Jesse Jackson inspired generations with his mantra: “I am somebody.”
But these days, as he spouts misleading statistics and over-the-top rhetoric about Florida and gun violence, three alternatives to his famous slogan come to mind:
I am misleading.
I am inflammatory.
I am counterproductive.
While his call to fight racial injustice is righteous, Jackson’s tactics haven’t done much to help the Dream Defenders protestors, who have occupied a part of the Florida Capitol outside Gov. Rick Scott’s office in opposition to Florida’s Stand Your Ground self-defense law.
The Dream Defenders have been smart, sharp and effective, blending the nonviolence of Martin Luther King Jr. and Mahatma Gandhi with social media and our modern-day celebrity culture.
Jackson, one of those celebrities, dropped by Tuesday in Tallahassee and referred to the protests and Florida as “the Selma of our time.”
Huh? Let’s review and compare:
On March 7, 1965, more than 500 peaceful demonstrators were savagely beaten by law enforcement as they crossed the Edmund Pettus Bridge in Selma, Ala., during a march to Montgomery.
As of Aug. 5, 2013, the Dream Defenders entered their 20th day of peacefully occupying the Capitol, an occupation that began three days after the acquittal of George Zimmerman in the shooting death of 17-year-old Trayvon Martin of Miami Gardens. None has been billy-clubbed, tear-gassed or manhandled.
Two days after the July 16 occupation began, Jackson appeared on CNN and talked about an economic boycott of the state to “isolate Florida as a kind of apartheid state given . . . Stand Your Ground laws.”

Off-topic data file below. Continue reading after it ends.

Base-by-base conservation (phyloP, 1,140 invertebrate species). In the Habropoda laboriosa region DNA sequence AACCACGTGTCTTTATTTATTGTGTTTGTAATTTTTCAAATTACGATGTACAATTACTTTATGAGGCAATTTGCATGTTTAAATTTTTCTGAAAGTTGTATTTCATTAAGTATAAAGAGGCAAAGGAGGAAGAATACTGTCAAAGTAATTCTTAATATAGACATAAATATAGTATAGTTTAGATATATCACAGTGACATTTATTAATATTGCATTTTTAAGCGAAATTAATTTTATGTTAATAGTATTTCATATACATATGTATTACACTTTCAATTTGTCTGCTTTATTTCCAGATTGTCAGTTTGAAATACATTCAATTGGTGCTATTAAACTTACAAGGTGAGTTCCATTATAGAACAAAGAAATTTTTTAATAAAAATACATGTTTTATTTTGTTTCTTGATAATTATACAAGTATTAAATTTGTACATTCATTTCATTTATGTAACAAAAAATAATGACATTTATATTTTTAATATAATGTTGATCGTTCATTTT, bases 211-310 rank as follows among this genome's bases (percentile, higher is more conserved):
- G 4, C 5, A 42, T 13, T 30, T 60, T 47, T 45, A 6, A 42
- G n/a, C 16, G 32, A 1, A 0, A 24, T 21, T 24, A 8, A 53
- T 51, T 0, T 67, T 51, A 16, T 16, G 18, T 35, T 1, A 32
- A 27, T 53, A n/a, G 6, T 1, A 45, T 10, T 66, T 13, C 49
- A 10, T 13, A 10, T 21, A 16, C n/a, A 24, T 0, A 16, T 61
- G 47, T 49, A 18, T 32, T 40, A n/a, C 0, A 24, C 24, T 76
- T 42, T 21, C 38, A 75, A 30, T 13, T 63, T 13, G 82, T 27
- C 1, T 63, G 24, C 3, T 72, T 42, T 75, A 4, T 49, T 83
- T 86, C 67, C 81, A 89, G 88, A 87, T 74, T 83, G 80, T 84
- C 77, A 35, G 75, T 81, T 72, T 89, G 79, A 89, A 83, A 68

Scott and Republicans, who control the Florida Legislature, proactively demanded an apology from Jackson. He refused.
Now, Florida political leaders have something to talk about other than the substance of the Dream Defenders’ demands. And Jackson stays on TV and in the newspapers. This is mutually assured dysfunction.
And Jackson’s stats are off. But that’s nothing new.
In April 2012, Jackson said Florida “homicides have increased threefold” under Stand Your Ground. They haven’t. They’ve ticked up by more than 10 percent (not 300 percent), though the homicide rate has dropped about 1 percentage point since the first full year of Stand Your Ground’s implementation, in 2006 (it became law in July 2005, during a hurricane year when crime was at an all-time low).
This year, Jackson went a step further and explicitly injected race into the debate by saying “homicides against blacks have tripled” since Stand Your Ground was enacted. False. Again. They rose 1.5 percent to a total of 532 over six years.
And Jackson’s general claims about clear racial inequities in Stand Your Ground aren’t so clear, either, according to a Tampa Bay Times analysis of more than 200 cases last year. The paper, a partner of the Miami Herald, could find no clear racial bias in the self-defense law, which allows defendants to use lethal force more easily in some confrontations.
Those who plead Stand Your Ground in fatal cases involving a dead black person are more likely, by 22 percentage points, to “walk free” when compared to those who kill a white person, The Times’ data show.